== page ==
Are You Ready? The Shift to Self-Employment and Entrepreneurship: Start Right, Start Smart

awesome aging awesome at any age emotional intelligence - self actualization fullfillment after 60 Jan 27, 2023

The Basics: Start With Your Dream and Your Vision

If you are a woman approaching a crossroads in your life and work and you find yourself dreaming of self-employment, here are a few basics you need to know to start.

Dreams quickly give way to fear and self-doubt that you simply aren’t “ready”, or you are unaccustomed to today's business environment. You might also triggered by your own internalized ageism and think that you are too old to start. 

I hear your frustration. I understand self-doubt. I want to assure you that with a few smart steps and as much tenacity as it took to build your career so far, the leap is possible.

In this blog post, I discuss how shifting into self-employment can be done right – ready for you no matter what age – and make sure you start off on strong footing.

The shift to self-employment can be the most rewarding accomplishment and pathway to personal and professional fulfillment there ever was. Ask anyone who has ventured out on their own and yes, they will tell you tales of blood, sweat, and tears shed. Some women confide that if they knew entrepreneurship was like "this", they would not have signed up. However, being self-employed, being a woman entrepreneur, and seeing your great idea flourish offers so many rewards. If you have a good idea, it won’t take long before others are nipping on your heels and therefore, let's start right, start smart, and start now!.


Decode Your Vision and Create Your Vision Statement

Simply put, if you don't get what you are doing and why, you won't be able to influence others. You won't be able to bring your great idea into the world and to all who need and will benefit from what you have to offer. What a loss!

Your vision clearly defines who and what your business enterprise (organization, company) is, provides a map for where you are taking it, and describes how you are going to get it there.

Vision statements can be quite lofty are best placed in a frame on the corporate wall in the reception area.

Your vision statement will be different. It will be well-articulated as it comes from your head and heart onto paper. Brainstorm with an experienced business coach. Write several versions to find the statement that works best for you and influences others.

When working with women entrepreneurs (solopreneurs and scaling businesses), I coach my clients with key questions about their core values, core focus, long and short targets, their plans, goals, key strategies, and challenges. This is "deep work", both personal, and professional.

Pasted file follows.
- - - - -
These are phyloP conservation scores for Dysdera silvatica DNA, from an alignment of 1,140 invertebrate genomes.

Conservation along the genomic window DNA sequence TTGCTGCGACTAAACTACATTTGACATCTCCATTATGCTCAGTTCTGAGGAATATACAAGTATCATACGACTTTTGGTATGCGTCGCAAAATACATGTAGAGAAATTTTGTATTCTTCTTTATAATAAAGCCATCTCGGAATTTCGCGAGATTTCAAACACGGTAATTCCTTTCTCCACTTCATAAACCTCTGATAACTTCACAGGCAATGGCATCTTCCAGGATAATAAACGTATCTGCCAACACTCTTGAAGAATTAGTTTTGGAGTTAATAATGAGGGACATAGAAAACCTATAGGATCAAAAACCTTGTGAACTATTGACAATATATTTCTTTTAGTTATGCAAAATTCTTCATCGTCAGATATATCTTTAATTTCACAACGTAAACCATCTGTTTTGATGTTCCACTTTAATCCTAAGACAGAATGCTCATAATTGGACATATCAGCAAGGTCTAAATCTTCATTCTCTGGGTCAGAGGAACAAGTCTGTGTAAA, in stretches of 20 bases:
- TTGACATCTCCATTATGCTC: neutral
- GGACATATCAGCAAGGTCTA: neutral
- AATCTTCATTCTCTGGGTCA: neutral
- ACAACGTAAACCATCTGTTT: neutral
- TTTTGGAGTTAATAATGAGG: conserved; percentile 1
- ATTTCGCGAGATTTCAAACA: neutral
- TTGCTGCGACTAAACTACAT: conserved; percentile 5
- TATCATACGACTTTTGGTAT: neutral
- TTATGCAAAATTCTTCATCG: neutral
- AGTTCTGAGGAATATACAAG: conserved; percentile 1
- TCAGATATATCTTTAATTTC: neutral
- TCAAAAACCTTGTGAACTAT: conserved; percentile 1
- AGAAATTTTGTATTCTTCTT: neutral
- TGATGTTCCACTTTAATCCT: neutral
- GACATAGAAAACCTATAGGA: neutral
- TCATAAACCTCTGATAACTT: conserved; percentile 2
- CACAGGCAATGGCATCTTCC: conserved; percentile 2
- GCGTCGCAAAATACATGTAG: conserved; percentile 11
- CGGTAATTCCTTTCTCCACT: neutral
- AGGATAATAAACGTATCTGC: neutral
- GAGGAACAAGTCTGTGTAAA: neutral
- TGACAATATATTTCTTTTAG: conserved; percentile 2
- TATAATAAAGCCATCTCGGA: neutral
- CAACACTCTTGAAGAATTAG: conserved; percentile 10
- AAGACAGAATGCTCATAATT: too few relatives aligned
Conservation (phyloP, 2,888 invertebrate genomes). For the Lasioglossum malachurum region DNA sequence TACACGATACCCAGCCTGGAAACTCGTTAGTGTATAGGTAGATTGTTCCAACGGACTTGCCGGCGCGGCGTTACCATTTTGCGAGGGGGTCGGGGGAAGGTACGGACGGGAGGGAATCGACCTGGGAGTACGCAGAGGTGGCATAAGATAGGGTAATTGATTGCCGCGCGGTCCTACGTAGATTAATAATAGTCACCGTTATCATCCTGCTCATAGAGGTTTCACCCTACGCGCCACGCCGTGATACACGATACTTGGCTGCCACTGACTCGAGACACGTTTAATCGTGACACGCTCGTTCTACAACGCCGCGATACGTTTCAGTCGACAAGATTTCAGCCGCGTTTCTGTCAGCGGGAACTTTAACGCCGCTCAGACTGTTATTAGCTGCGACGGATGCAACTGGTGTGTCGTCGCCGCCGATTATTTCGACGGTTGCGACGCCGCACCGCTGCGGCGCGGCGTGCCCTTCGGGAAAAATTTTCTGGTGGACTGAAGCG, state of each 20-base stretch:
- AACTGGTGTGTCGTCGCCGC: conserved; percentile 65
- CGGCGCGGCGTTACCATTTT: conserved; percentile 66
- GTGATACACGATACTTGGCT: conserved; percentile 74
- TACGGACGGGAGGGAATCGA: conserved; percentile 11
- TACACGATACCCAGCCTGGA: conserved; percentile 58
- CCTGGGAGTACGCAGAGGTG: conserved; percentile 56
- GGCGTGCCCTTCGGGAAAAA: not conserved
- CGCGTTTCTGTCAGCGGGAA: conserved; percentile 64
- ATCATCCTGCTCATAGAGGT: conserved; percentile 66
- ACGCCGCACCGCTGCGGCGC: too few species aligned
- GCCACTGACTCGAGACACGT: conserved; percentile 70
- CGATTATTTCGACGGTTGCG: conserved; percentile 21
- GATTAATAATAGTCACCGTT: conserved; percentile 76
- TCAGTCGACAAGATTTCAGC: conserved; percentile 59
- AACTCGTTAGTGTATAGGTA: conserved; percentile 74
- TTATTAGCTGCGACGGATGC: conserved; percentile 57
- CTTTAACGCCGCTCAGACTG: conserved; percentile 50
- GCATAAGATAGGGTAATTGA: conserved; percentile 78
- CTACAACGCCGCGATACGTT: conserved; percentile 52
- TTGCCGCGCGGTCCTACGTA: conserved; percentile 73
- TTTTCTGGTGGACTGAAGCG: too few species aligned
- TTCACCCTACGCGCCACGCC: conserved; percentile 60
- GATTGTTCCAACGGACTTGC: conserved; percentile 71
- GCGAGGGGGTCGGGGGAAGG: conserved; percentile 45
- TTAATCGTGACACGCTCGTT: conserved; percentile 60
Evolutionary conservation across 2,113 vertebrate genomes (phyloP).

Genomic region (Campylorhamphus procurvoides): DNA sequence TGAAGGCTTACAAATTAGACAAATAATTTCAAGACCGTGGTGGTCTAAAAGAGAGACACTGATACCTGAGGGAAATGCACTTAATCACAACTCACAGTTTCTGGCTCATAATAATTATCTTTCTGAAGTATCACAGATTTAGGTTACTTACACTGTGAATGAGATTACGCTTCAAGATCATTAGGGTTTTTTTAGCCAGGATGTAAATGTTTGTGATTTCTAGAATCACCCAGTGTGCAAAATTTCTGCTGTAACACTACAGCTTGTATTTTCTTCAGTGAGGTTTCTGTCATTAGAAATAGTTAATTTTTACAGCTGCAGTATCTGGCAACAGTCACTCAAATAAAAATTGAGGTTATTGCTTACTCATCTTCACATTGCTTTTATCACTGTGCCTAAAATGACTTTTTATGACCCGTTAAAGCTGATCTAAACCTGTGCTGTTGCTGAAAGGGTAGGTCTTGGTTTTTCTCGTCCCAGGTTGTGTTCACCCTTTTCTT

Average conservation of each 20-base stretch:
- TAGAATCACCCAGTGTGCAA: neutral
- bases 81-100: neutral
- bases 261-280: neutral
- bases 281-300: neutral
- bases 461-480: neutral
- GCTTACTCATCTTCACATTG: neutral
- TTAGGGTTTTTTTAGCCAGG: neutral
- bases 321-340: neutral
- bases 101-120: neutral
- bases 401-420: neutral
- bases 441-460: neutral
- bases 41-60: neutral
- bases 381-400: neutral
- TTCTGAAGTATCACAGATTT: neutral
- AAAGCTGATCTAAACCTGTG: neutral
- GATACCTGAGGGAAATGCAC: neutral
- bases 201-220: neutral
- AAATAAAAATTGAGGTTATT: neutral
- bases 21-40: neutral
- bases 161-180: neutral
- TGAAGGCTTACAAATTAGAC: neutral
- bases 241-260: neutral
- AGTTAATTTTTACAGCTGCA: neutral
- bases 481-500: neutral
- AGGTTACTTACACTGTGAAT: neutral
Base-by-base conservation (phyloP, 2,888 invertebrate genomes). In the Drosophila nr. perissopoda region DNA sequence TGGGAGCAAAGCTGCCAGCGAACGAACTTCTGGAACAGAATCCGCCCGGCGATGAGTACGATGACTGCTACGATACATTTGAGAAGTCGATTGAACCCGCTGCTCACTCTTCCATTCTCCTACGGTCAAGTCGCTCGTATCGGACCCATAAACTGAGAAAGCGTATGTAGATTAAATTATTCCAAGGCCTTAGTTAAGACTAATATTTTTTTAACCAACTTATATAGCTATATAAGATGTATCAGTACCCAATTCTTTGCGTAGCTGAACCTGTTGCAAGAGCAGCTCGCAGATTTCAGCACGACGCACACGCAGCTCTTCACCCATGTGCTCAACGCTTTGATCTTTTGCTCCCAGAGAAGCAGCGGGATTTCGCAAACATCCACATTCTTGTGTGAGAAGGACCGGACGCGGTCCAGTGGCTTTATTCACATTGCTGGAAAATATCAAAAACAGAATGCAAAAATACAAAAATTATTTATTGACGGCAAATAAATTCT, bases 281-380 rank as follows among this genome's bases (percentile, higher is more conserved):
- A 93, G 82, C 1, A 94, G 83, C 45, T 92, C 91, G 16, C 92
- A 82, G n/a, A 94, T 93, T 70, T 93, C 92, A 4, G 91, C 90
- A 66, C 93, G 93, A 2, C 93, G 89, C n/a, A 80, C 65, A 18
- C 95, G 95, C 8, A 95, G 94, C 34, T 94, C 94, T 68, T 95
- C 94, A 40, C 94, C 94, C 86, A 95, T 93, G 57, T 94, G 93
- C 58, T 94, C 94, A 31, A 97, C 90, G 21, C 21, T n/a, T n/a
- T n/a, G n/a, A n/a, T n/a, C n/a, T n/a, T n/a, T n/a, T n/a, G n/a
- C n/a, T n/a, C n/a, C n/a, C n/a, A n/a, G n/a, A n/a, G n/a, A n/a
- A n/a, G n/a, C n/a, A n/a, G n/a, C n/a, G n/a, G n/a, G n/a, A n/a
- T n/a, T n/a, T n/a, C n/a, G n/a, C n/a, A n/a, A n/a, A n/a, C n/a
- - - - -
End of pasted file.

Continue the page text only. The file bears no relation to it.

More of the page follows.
Hone Your Value Proposition

Most likely, you have heard or read about the importance of a value-proposition: a simple, memorable statement about what you do and why you do it. Your value proposition describes the functional and emotional benefits of your company and your brand.

  • Functional benefits are linked to specific product features.
  • Emotional benefits refer to positive feelings that customers experience when using your products and services.

For example, the functional benefit of a gardening tool could be the efficient removal of lawn weeds. The emotional benefit could be its ease of use by people with physical limitations or people who want to spend more time appreciating the beauty of their gardens rather than "toiling" in the garden.

Value propositions are not about offering the cheapest products or services. Value propositions are about convincing customers that they are getting value for their money. For me value is quality and impact.

Your value proposition can be created in four steps:

Step 1: Know your "ideal" customer

Continuing with the example of a gardening tool, your customer is a woman executive with quite a large house and garden. Let's call her Annie.

Annie likes the "meditative feeling" of caring for her garden. It's part of her self-care. But, she does not enjoy mowing the lawn because it takes too long and keeps her away from another important element of self-care: her lawn chair, a book, and a cool refreshment. Annie is conscious of curb appeal and appreciates the appearance of a well-groomed lawn. Annie is not averse to doing it herself, but she wants it done effectively, efficiently, and enjoyably.

Step 2: Know your product or idea

For Annie, the product could be a ride-on mower with a 25 horsepower (powerful) engine and 45 inch (wide) cutting blades. Or, a reliable landscaping service. 

Let's have some fun and go with Annie's choice of the ride-on mower. Annie is bold. She rides a Harley-Davidson, and she thrives on being self-sufficient and capable.

Step 3: Know your competitors

Your mower goes faster and cuts wider than the competition.

Step 4: Distill the customer-oriented proposition

"Our mower cuts your grass in 50% of the time of 'big brand' mowers in its class. It's easy to start and comfortable to ride. And, it leaves your lawn looking beautiful!"